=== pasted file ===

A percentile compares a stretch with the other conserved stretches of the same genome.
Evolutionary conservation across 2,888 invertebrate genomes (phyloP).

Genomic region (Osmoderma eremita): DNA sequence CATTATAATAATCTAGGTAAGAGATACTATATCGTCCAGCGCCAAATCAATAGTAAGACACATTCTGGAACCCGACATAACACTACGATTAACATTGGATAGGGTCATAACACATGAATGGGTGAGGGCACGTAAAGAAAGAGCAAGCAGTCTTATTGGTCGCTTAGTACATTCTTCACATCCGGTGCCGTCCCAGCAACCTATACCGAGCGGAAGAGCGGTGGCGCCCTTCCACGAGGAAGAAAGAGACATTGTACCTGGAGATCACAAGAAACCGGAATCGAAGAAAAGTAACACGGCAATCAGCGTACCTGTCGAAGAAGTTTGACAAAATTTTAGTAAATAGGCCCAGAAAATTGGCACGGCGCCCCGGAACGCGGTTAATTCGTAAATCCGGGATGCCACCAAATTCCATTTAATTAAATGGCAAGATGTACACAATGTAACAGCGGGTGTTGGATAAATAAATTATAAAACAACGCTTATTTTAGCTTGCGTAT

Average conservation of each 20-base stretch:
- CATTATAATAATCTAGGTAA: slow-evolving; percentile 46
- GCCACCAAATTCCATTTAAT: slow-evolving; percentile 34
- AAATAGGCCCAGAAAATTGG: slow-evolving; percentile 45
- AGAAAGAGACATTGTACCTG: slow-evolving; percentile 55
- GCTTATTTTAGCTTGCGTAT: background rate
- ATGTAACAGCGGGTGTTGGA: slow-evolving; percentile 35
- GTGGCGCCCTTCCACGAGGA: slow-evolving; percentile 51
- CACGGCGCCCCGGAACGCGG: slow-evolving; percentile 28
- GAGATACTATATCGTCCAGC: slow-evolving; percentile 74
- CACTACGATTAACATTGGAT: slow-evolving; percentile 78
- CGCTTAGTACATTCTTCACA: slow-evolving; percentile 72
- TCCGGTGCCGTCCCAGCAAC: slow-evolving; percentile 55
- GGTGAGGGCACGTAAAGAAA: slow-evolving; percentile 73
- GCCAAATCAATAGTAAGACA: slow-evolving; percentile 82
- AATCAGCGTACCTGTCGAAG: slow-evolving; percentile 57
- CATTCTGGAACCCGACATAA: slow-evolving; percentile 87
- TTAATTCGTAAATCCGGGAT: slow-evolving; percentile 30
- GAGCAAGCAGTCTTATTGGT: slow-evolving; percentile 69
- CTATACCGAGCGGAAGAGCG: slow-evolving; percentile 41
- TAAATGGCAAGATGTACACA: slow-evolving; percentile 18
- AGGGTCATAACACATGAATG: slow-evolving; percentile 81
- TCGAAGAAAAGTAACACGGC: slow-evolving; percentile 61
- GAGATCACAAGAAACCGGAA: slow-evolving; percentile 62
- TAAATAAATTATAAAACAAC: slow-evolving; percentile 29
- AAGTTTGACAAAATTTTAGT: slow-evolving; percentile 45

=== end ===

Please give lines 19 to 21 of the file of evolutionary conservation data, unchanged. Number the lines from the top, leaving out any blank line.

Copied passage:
- AATCAGCGTACCTGTCGAAG: slow-evolving; percentile 57
- CATTCTGGAACCCGACATAA: slow-evolving; percentile 87
- TTAATTCGTAAATCCGGGAT: slow-evolving; percentile 30